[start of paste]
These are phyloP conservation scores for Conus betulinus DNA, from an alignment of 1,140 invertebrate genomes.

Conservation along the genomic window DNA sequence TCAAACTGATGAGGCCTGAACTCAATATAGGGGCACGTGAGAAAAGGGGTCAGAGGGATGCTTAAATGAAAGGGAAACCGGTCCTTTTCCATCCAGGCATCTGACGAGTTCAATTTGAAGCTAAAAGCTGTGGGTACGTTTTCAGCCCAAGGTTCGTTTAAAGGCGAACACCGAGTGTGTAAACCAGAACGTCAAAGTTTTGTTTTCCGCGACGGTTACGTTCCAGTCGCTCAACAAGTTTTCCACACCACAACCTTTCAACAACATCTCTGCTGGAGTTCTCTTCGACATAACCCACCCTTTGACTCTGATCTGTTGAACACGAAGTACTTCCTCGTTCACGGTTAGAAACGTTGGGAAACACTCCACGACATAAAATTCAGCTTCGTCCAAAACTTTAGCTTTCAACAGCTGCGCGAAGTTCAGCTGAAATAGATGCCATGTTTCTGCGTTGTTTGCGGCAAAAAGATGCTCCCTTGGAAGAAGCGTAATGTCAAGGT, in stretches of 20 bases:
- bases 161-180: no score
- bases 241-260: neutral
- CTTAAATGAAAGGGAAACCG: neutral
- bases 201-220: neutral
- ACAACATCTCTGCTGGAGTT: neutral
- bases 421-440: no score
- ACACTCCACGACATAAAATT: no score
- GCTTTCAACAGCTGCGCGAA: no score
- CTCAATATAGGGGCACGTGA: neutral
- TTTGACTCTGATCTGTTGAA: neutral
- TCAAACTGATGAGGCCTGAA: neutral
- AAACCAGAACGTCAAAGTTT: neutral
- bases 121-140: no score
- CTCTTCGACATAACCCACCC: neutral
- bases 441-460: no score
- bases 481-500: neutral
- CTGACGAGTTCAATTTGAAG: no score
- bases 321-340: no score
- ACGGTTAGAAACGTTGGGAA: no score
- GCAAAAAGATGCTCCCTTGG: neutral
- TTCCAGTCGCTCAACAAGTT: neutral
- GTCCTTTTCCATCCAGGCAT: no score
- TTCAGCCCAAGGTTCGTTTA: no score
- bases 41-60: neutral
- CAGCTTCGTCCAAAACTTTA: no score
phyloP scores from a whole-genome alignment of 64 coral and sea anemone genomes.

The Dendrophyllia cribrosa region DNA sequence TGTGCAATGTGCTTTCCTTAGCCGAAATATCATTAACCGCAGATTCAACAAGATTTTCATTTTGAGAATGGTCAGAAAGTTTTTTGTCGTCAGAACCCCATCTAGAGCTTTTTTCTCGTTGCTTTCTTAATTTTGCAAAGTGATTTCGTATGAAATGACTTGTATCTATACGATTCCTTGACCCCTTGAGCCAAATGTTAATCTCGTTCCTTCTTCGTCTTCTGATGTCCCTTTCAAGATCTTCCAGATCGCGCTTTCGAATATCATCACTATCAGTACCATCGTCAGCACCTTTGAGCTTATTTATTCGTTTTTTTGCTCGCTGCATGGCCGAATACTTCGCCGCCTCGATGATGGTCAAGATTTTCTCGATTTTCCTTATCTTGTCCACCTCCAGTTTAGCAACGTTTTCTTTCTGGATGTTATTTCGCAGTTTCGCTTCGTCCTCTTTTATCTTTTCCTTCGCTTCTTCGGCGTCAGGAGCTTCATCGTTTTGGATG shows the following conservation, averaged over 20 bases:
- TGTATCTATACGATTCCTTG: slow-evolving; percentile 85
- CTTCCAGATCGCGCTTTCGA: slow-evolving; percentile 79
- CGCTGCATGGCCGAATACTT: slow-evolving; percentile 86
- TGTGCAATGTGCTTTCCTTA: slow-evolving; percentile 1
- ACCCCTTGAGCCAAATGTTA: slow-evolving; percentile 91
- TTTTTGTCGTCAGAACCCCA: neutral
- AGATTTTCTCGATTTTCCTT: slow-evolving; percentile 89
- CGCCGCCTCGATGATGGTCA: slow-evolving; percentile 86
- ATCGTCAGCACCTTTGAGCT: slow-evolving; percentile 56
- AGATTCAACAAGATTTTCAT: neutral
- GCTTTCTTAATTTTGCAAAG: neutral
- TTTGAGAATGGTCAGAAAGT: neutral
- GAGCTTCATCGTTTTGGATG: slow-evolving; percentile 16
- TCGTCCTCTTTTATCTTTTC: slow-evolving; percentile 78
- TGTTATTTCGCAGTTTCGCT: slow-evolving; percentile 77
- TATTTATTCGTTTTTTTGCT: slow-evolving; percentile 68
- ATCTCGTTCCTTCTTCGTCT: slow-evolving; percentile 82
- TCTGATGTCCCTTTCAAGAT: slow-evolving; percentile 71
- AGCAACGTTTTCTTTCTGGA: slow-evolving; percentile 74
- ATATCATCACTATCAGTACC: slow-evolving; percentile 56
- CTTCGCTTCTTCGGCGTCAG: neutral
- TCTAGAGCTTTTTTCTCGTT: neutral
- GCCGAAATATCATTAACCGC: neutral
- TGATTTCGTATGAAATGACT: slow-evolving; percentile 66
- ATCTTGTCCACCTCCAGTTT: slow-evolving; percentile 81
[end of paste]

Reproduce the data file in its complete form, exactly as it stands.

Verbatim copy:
These are phyloP conservation scores for Conus betulinus DNA, from an alignment of 1,140 invertebrate genomes.

Conservation along the genomic window DNA sequence TCAAACTGATGAGGCCTGAACTCAATATAGGGGCACGTGAGAAAAGGGGTCAGAGGGATGCTTAAATGAAAGGGAAACCGGTCCTTTTCCATCCAGGCATCTGACGAGTTCAATTTGAAGCTAAAAGCTGTGGGTACGTTTTCAGCCCAAGGTTCGTTTAAAGGCGAACACCGAGTGTGTAAACCAGAACGTCAAAGTTTTGTTTTCCGCGACGGTTACGTTCCAGTCGCTCAACAAGTTTTCCACACCACAACCTTTCAACAACATCTCTGCTGGAGTTCTCTTCGACATAACCCACCCTTTGACTCTGATCTGTTGAACACGAAGTACTTCCTCGTTCACGGTTAGAAACGTTGGGAAACACTCCACGACATAAAATTCAGCTTCGTCCAAAACTTTAGCTTTCAACAGCTGCGCGAAGTTCAGCTGAAATAGATGCCATGTTTCTGCGTTGTTTGCGGCAAAAAGATGCTCCCTTGGAAGAAGCGTAATGTCAAGGT, in stretches of 20 bases:
- bases 161-180: no score
- bases 241-260: neutral
- CTTAAATGAAAGGGAAACCG: neutral
- bases 201-220: neutral
- ACAACATCTCTGCTGGAGTT: neutral
- bases 421-440: no score
- ACACTCCACGACATAAAATT: no score
- GCTTTCAACAGCTGCGCGAA: no score
- CTCAATATAGGGGCACGTGA: neutral
- TTTGACTCTGATCTGTTGAA: neutral
- TCAAACTGATGAGGCCTGAA: neutral
- AAACCAGAACGTCAAAGTTT: neutral
- bases 121-140: no score
- CTCTTCGACATAACCCACCC: neutral
- bases 441-460: no score
- bases 481-500: neutral
- CTGACGAGTTCAATTTGAAG: no score
- bases 321-340: no score
- ACGGTTAGAAACGTTGGGAA: no score
- GCAAAAAGATGCTCCCTTGG: neutral
- TTCCAGTCGCTCAACAAGTT: neutral
- GTCCTTTTCCATCCAGGCAT: no score
- TTCAGCCCAAGGTTCGTTTA: no score
- bases 41-60: neutral
- CAGCTTCGTCCAAAACTTTA: no score
phyloP scores from a whole-genome alignment of 64 coral and sea anemone genomes.

The Dendrophyllia cribrosa region DNA sequence TGTGCAATGTGCTTTCCTTAGCCGAAATATCATTAACCGCAGATTCAACAAGATTTTCATTTTGAGAATGGTCAGAAAGTTTTTTGTCGTCAGAACCCCATCTAGAGCTTTTTTCTCGTTGCTTTCTTAATTTTGCAAAGTGATTTCGTATGAAATGACTTGTATCTATACGATTCCTTGACCCCTTGAGCCAAATGTTAATCTCGTTCCTTCTTCGTCTTCTGATGTCCCTTTCAAGATCTTCCAGATCGCGCTTTCGAATATCATCACTATCAGTACCATCGTCAGCACCTTTGAGCTTATTTATTCGTTTTTTTGCTCGCTGCATGGCCGAATACTTCGCCGCCTCGATGATGGTCAAGATTTTCTCGATTTTCCTTATCTTGTCCACCTCCAGTTTAGCAACGTTTTCTTTCTGGATGTTATTTCGCAGTTTCGCTTCGTCCTCTTTTATCTTTTCCTTCGCTTCTTCGGCGTCAGGAGCTTCATCGTTTTGGATG shows the following conservation, averaged over 20 bases:
- TGTATCTATACGATTCCTTG: slow-evolving; percentile 85
- CTTCCAGATCGCGCTTTCGA: slow-evolving; percentile 79
- CGCTGCATGGCCGAATACTT: slow-evolving; percentile 86
- TGTGCAATGTGCTTTCCTTA: slow-evolving; percentile 1
- ACCCCTTGAGCCAAATGTTA: slow-evolving; percentile 91
- TTTTTGTCGTCAGAACCCCA: neutral
- AGATTTTCTCGATTTTCCTT: slow-evolving; percentile 89
- CGCCGCCTCGATGATGGTCA: slow-evolving; percentile 86
- ATCGTCAGCACCTTTGAGCT: slow-evolving; percentile 56
- AGATTCAACAAGATTTTCAT: neutral
- GCTTTCTTAATTTTGCAAAG: neutral
- TTTGAGAATGGTCAGAAAGT: neutral
- GAGCTTCATCGTTTTGGATG: slow-evolving; percentile 16
- TCGTCCTCTTTTATCTTTTC: slow-evolving; percentile 78
- TGTTATTTCGCAGTTTCGCT: slow-evolving; percentile 77
- TATTTATTCGTTTTTTTGCT: slow-evolving; percentile 68
- ATCTCGTTCCTTCTTCGTCT: slow-evolving; percentile 82
- TCTGATGTCCCTTTCAAGAT: slow-evolving; percentile 71
- AGCAACGTTTTCTTTCTGGA: slow-evolving; percentile 74
- ATATCATCACTATCAGTACC: slow-evolving; percentile 56
- CTTCGCTTCTTCGGCGTCAG: neutral
- TCTAGAGCTTTTTTCTCGTT: neutral
- GCCGAAATATCATTAACCGC: neutral
- TGATTTCGTATGAAATGACT: slow-evolving; percentile 66
- ATCTTGTCCACCTCCAGTTT: slow-evolving; percentile 81